A task force reviewing a formula to control hospital rates said yesterday that it could not agree on how the formula should be applied this year.
The report leaves the Health Services Cost Review Commission, which regulates hospital rates in Maryland, where it has been -- caught between payers demanding aggressive cost control and hospitals warning that too much would jeopardize community health programs.
The commission is set to vote next month on how -- or whether -- to impose a "system correction factor" reducing hospital rates in Maryland by 3.86 percent to bring the Maryland rate of health cost inflation in line with national benchmarks.
Already, the most vocal of the payer groups, the Maryland Association of Health Maintenance Organizations, has filed suit over the issue. And the Maryland Hospital Coalition, representing about three-quarters of the state's hospitals, has threatened to sue if the commission imposes the 3.86 percent reduction.
The correction factor was scheduled to go into effect in April, triggered by a report that the cost of a hospital stay in Maryland increased 4.67 percent in fiscal 1996, about double the national rate.
Imposition of the new formula was delayed after the hospital coalition called for reconsideration.
The task force was created to conduct that review, with representatives from hospitals, HMOs, business and labor.
The task force did agree that the ultimate goal should be to use rate-setting methods that do not require correction.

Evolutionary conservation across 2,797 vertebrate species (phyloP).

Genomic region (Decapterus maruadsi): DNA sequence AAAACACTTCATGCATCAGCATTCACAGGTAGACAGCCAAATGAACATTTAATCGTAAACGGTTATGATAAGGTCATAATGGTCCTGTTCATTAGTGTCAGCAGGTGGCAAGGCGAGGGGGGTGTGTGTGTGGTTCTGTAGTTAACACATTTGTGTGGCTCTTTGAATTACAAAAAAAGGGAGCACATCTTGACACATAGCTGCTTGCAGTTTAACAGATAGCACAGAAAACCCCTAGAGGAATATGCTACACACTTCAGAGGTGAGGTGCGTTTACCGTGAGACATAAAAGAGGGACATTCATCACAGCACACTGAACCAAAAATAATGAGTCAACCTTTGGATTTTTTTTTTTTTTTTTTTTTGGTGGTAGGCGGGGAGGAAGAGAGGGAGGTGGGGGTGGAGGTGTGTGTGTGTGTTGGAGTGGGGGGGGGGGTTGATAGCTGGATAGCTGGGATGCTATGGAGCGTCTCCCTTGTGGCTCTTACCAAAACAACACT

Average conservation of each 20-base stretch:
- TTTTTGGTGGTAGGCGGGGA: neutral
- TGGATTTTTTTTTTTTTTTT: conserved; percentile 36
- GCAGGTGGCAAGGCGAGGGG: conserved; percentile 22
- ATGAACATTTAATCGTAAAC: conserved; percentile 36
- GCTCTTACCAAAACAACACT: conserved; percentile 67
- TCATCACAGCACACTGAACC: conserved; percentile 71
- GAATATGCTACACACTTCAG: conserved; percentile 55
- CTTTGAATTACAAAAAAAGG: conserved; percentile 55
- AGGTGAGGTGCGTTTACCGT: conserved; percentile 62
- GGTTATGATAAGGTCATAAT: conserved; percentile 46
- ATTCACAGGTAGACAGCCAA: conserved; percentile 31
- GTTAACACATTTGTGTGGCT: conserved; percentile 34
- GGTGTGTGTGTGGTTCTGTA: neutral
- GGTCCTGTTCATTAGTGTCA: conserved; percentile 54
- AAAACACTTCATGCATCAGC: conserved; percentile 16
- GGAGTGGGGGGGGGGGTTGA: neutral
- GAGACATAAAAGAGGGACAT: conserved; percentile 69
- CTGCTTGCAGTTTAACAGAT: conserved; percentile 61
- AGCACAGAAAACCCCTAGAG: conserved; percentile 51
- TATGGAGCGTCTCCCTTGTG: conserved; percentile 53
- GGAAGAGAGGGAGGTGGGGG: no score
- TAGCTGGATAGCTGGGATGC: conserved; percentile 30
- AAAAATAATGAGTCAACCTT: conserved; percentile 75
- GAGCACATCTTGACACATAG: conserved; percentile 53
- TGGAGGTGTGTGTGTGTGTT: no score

Accordingly, it asked the commission to take a complete look at how it sets hospital rates.
In the short term, however, pending an overhaul of the system, the members could not agree on how to apply the correction factor this year, "Rather than have a vote, we decided to lay out what the alternatives are," said Don S. Hillier, a member of the commission who chaired the task force.
HMO members supported the 3.86 percent reduction. That figure would be subtracted from the amount each hospital would get under the commission's inflation adjustment formula. A hospital due to receive a 6 percent inflation increase, for example, would get only 2.14 percent. While some hospitals would receive smaller increases than they otherwise would have, others would see their rates reduced.
The hospital coalition proposed a 2.3 reduction.
Advisers to the task force offered an in-between option. J. Graham Atkinson, a health cost consultant, and John M. Colmers, former director of the commission and now director of a different state health cost panel, made recommendations on a number of technical questions, and recommended changes in the formula that would result in an overall 3.32 percent reduction in rates.
Peter P. Parvis, a lawyer representing the hospital coalition, said his group would not be satisfied with the adjusted correction factor.
"We don't accept those proposals as appropriate at all," he said.
"The commission had to do what they have to do," Deron Johnson, an analyst for the HMO association, said after the task force report. "We'll wait until September."
Also at yesterday's commission meeting, Carroll County General Hospital requested a commission hearing on a rate increase -- which would be the first such review in five years.
Most hospitals get annual adjustments through a formula which accounts for inflation and provides "bonuses" for hospital efficiency.
The HMO association's lawsuit seeks full rate reviews for all hospitals each year, claiming that the inflation adjustment formula is not authorized by law or regulation.
Pub Date: 8/14/97